From: Giovanni Petris <GPetris_at_uark.edu>

Date: Thu, 01 May 2008 12:56:47 -0500 (CDT)

> survey <- factor(c("First", "Second"))

> tmp <- data.frame(approval = unlist(expand.grid(approval, approval)),

> row.names(rat.df) <- NULL

Gender 111 112 211 212 121 122 221 222 Male 342 26 6 21 11 32 19 356 Female 440 25 14 18 14 47 22 457

Date: Thu, 01 May 2008 12:56:47 -0500 (CDT)

Hello,

I am working on some examples of GLMM for my students but I am afraid that my way of preparing a dataframe to pass to lmer will make them think that R is a very difficult and un-natural language. Here is for example a simple data set about approval ratings on two different surveys for a random sample of 1600 individuals.

*> ## Example: Ratings of prime minister (Agresti, Table 12.1, p.494)
*

> rating <- matrix(c(794, 86, 150, 570), 2, 2)

> dimnames(rating) <- list(First = c("approve", "disapprove"),

+ Second = c("approve", "disapprove"))

> rating

Second First approve disapprove approve 794 150 disapprove 86 570

It seems to me that, in order to fit a model using lmer, I cannot use the table directly, but I need a dataframe with 1600 x 2 rows and columns response (Approve/Disapprove), survey (First/Second), and subject id. So I proceeded to create such a dataframe:

> approval <- factor(c("Approve", "Disapprove"),

+ levels = c("Disapprove", "Approve"))

> survey <- factor(c("First", "Second"))

> tmp <- data.frame(approval = unlist(expand.grid(approval, approval)),

+ survey = rep(survey, each = 4))

> rat.df <- cbind(tmp[rep(1:8, rep(rating, 2)), ],

+ id = factor(rep(1:sum(rating), 2)))

> row.names(rat.df) <- NULL

That does the job, since now I can call lmer:

> m1 <- lmer(approval ~ survey + (1 | id), family = binomial, data = rat.df,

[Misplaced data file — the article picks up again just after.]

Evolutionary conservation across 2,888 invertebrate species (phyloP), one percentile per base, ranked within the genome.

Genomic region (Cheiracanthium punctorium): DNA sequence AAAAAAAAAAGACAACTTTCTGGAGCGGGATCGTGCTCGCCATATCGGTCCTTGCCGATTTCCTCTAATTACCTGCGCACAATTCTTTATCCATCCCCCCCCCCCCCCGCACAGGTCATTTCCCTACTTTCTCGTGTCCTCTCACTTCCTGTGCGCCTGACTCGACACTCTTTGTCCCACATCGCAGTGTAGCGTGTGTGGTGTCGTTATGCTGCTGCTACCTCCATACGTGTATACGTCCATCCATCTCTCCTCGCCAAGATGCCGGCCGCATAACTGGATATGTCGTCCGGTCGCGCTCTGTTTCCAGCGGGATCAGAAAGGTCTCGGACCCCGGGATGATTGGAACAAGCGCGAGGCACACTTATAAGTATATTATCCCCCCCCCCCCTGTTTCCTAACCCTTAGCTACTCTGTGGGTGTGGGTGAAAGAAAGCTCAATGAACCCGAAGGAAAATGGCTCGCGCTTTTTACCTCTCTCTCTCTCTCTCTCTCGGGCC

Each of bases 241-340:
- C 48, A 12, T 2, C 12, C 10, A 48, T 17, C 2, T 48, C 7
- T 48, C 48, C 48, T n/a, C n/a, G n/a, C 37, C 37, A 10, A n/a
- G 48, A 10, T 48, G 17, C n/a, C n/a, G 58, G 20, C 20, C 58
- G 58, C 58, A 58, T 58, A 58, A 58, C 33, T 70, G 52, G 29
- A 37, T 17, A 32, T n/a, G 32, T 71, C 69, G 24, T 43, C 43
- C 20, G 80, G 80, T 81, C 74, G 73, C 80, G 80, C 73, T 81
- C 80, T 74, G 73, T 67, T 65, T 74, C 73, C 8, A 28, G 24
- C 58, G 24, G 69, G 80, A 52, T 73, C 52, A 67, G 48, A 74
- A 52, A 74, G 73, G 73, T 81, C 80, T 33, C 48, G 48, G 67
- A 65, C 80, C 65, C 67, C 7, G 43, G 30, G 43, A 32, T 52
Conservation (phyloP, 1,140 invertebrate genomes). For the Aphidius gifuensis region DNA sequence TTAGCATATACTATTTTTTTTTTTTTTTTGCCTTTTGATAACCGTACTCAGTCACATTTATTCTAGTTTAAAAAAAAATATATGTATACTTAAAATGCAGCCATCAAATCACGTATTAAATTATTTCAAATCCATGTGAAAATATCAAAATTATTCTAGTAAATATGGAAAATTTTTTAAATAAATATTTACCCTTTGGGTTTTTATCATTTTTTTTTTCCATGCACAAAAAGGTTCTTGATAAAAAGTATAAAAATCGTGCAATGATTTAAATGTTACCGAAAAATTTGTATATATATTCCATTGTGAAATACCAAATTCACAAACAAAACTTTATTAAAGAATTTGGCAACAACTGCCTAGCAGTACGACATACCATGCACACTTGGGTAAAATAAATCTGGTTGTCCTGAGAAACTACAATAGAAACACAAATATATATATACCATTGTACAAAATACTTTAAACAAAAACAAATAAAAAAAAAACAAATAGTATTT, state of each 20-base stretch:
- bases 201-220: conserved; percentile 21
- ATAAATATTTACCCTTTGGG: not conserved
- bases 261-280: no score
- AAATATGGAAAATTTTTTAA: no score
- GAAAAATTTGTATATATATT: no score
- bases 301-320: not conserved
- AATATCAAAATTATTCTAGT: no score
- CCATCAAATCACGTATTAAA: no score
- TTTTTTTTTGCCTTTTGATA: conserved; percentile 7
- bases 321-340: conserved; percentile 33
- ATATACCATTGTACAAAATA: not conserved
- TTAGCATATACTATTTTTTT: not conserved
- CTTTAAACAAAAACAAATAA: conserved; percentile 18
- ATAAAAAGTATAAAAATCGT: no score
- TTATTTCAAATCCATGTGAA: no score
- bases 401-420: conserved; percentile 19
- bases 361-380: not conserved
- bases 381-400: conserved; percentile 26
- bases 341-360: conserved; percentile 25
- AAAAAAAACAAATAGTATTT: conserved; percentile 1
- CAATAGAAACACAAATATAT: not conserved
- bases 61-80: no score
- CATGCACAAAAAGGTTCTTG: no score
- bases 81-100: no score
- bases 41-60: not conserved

+ method = "Laplace")

The issue I have is that creating the 'rat.df' dataframe above will likely make all of my students look for a different software. So my question is the following. Is there a more elegant way to create the dataframe needed by lmer from the tabular form in which one is more likely to find these kind of data?

Consider also that the next simplest example is the following, in which there are three items on a questionnaire and gender is included in the model:

+ 32, 47, 19, 22, 356, 457), nr = 2)

> dimnames(legalize) <- list(Gender = c("Male", "Female"),

+ Three = c(111, 112, 211, 212, 121, + 122, 221, 222))

> legalize

Three

Gender 111 112 211 212 121 122 221 222 Male 342 26 6 21 11 32 19 356 Female 440 25 14 18 14 47 22 457

(Here '111' means (Yes, Yes, Yes) on the three items, etc.)

How can I tranform elegantly this table into a dataframe that I can feed to lmer?

Thank you in advance for your replies!

Giovanni Petris

-- Giovanni Petris <GPetris_at_uark.edu> Department of Mathematical Sciences University of Arkansas - Fayetteville, AR 72701 Ph: (479) 575-6324, 575-8630 (fax) http://definetti.uark.edu/~gpetris/ ______________________________________________ R-help_at_r-project.org mailing list https://stat.ethz.ch/mailman/listinfo/r-help PLEASE do read the posting guide http://www.R-project.org/posting-guide.html and provide commented, minimal, self-contained, reproducible code.Received on Thu 01 May 2008 - 18:34:56 GMT

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